Rabbi Hayim Benveniste (1603-1674) and the false Messiah Shabbetai Zevi

In the picture above you can see Balat, the old Jewish quarter 

Rabbi Hayim Benveniste was born in Istanbul, Turkey in 1603. At the time the city was called Constantinople and had a very large and thriving Jewish population, formed primarily by Jewish refugees who were expelled from Spain in 1492. While the poor Sephardic Jews were rejected from everywhere else in the world, or forced to convert to Christianity or Islam in order to be accepted, the Turkish Sultan Bayezid II (1481-1512 ) formally invited the expelled Jews from Spain to come to Turkey. And he issued a law forbidding persecution or discrimination against Jews throughout the Ottoman Empire. Jews settled in two major cities: Constantinople and Salonika (=Thessaloniki, which became the only city in the world in the 16th century with a majority Jewish population). Over time more and more Yehudim arrived in Turkey, not only in Spain Portugal and Spain but also from Poland, Germany, and France.

Rabbi Hayim Benveniste came from a prestigious family of Rabbis who came from Spain. In his youth, he studied with the great luminaries of Turkey, including Rabbi Yosef Miterani. At the age of 21, Rabbi Benveniste was chosen as one of the two chief rabbis of Smyrna, together with the famous Rabbi Aharon Lapapa.

In 1665 the false Messiah Shabetay Zevi came to Turkey. He enjoyed enormous popularity in virtually every Jewish community in the world, Sephardic and Ashkenazi. The suffering of the Yehudim was so intense that people blindly clung to what they perceived as a ray of hope. Shabetay Zevi was very charismatic, and he was also supported by many Rabbis. Rabbi Hayim Benveniste and his colleague Rabbi Aharon Lapapa were the main opponents to Shabetay Zevi in Turkey. In Shabbat, December 12, 1665, Shabetay Zevi burst into the main Synagogue of Smyrna, confronted Rabbi Benveniste and caused a huge uproar in the community. Many Rabbis, and most people were captivated by his charisma (and surely pressured by their great despair) and Shabetay Zevi became virtually the highest authority of the Jewish community in Turkey. Rabbi Benveniste was overwhelmed by this situation. Rabbi Aharon Lapapa, which continued vigorously opposing Shabetay Zevi, was expelled from the community (sic.).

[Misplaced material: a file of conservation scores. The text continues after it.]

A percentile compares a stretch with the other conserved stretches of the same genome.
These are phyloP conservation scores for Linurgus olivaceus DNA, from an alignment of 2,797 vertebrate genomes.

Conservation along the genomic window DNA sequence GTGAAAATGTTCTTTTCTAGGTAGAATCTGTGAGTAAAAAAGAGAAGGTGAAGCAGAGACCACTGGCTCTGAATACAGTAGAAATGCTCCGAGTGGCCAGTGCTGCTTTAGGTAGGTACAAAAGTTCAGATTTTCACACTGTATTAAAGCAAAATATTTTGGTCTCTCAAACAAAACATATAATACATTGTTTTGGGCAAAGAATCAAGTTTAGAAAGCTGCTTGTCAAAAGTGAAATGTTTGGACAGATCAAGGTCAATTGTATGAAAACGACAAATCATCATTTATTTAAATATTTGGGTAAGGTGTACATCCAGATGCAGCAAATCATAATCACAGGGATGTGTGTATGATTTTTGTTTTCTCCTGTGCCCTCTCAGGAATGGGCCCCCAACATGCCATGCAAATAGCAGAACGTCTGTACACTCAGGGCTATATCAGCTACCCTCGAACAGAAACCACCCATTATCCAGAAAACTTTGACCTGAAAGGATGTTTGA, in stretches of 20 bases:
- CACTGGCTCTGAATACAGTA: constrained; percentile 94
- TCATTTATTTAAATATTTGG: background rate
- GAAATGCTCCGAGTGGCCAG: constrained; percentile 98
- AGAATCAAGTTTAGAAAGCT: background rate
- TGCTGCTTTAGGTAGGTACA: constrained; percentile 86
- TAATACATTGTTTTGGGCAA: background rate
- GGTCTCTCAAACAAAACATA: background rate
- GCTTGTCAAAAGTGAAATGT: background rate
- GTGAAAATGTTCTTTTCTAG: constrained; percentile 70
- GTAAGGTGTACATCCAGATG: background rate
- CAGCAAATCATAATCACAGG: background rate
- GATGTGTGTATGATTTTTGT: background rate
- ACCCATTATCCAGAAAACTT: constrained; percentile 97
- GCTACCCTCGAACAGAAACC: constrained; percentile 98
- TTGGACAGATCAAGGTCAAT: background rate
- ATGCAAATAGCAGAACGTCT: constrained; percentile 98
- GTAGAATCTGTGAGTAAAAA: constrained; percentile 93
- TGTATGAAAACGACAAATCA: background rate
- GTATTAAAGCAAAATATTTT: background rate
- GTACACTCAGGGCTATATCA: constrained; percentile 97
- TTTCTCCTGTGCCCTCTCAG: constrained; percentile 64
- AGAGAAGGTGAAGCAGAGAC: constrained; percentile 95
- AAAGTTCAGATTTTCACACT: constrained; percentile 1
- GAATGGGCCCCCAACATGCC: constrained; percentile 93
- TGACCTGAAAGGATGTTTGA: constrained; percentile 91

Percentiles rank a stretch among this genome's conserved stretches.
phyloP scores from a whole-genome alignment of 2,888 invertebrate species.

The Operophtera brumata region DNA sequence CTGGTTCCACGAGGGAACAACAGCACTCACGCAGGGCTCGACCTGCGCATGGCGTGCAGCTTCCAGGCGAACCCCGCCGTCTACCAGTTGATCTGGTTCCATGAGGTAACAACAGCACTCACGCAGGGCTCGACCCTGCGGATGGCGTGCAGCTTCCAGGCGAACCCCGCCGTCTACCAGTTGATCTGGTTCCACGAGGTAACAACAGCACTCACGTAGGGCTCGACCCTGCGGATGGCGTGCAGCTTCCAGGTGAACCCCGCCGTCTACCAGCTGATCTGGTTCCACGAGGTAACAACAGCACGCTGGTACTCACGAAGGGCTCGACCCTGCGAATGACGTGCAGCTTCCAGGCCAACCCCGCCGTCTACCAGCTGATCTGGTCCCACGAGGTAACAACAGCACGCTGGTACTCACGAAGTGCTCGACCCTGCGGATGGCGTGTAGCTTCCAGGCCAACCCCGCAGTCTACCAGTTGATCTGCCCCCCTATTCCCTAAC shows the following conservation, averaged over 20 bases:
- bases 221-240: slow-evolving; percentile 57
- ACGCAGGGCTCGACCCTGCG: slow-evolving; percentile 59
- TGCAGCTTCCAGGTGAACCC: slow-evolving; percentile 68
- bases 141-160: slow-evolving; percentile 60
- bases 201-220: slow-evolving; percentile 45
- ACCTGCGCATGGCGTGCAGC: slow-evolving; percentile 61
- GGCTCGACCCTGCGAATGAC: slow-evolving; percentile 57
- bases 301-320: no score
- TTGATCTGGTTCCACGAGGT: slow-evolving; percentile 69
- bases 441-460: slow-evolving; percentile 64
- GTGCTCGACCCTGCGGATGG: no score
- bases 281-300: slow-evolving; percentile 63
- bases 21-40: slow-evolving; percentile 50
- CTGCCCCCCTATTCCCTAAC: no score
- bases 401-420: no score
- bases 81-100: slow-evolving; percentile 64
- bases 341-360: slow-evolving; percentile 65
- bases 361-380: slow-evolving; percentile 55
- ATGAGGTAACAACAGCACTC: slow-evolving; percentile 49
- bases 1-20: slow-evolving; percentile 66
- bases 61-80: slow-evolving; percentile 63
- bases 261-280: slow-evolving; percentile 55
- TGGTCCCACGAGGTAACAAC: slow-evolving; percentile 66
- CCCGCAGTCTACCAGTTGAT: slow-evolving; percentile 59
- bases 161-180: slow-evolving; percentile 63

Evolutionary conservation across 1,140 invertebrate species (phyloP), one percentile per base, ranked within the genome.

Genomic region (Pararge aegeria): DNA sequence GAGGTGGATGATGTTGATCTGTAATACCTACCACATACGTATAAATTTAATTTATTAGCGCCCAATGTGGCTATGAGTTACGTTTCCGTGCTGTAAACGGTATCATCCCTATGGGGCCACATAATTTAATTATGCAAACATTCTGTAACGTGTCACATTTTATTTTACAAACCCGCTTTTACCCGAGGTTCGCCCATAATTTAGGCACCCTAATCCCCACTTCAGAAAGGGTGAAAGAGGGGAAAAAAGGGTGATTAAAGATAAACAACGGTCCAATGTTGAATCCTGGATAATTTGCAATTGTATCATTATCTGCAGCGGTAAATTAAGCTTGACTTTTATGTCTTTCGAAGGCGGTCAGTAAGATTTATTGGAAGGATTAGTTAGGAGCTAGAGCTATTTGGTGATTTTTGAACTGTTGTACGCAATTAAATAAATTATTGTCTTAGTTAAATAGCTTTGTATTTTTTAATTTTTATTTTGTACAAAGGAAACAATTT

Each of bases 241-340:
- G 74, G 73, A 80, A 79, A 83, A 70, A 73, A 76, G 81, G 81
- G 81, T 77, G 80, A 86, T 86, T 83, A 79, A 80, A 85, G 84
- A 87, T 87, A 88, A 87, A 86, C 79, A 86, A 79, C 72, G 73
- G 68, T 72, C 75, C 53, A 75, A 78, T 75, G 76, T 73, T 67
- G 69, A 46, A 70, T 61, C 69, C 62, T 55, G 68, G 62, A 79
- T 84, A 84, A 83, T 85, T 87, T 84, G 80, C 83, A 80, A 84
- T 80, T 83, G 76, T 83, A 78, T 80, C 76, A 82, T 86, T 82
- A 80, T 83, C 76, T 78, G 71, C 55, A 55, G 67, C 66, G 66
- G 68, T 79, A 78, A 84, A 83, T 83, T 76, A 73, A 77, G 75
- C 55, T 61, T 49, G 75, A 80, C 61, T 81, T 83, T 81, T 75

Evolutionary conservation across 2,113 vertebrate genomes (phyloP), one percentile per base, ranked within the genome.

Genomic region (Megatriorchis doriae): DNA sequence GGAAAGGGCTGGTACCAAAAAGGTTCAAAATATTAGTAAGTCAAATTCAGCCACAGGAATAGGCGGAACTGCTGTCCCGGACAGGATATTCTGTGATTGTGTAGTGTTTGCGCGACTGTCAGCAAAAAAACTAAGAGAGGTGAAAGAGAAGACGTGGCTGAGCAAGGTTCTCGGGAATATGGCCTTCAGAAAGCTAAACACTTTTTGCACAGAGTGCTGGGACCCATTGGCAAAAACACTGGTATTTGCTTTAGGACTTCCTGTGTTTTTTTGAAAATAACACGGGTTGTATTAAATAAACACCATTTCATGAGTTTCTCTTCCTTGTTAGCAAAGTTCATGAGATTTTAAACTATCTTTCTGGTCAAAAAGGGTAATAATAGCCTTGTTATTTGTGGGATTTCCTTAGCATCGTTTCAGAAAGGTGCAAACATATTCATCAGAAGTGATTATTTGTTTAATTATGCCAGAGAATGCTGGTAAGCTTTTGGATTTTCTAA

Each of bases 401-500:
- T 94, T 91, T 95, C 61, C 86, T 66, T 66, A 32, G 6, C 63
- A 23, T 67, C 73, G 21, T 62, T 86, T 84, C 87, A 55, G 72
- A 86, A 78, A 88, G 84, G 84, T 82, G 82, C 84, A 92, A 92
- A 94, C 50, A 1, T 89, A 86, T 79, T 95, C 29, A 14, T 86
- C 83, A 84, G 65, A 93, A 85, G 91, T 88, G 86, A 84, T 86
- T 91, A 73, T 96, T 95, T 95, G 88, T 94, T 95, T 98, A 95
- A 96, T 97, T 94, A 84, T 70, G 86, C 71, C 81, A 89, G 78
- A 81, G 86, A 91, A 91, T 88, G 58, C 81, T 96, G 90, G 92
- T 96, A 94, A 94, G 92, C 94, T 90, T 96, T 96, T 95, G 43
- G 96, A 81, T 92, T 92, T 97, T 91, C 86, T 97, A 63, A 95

Most other Rabbanim supported Shabetay Zevi. This weird situation lasted for nine months. Shabetay Zevi went to meet the Vizier and was threatened by him to convert to Islam or be executed. (It is believed that the Sultan Mehmed IV told him: “If you are so powerful and can do miracles as you say, I will ask my soldiers to shoot 10 arrows at you. If you’re still alive, I myself will become one of your followers”. Shabetay Zevi did not accept the challenge and chose conversion to Islam). When he converted, though some of his followers said it was only a temporary strategy of the Mashiah, Rabbi Benveniste and others realized the great deception. This whole story was very painful and very harmful, not only for the Turkish Jewish community, which was the epicenter of this movement but also for almost all Jewish communities around the world for years.

BOOKS: Rabbi Benveniste wrote many very famous books. Among them: “Keneset Hagedola“, a book of four volumes about the Tur Bet Yosef and Shulhan Arukh. This book is so important that the famous rabbi HIDA (Rabbi Hayyim Yosef David Azulay, 1724-1806) said that a rabbi can not issue a verdict (pesaq) without consulting the Keneset Hagedolah. “הרב הנזכר מאיר עיני גולה הוא בספרי כנסת הגדולה אשר נדפסו בשמונה חלקים, ובלעדו לא ירים איש מורה הוראה הבקי בדרכי הוראה והוא מיראי הוראה את ידו בשום הוראה עד שילך מהרה לבית הכנסת ויראה מה בפיו ומה ירמזון עיני חכמתו, ואחר צאתו מבית הכנסת בנחת רוח יערה יורה יורה “.

He also wrote BA’E HAYE, a book of rabbinic Responsa, that is, questions and answers about many cases that occurred in the community and required a rabbinical expert opinion. This book also serves as a great historical document to study the details of the Jewish life in 17th century Turkey.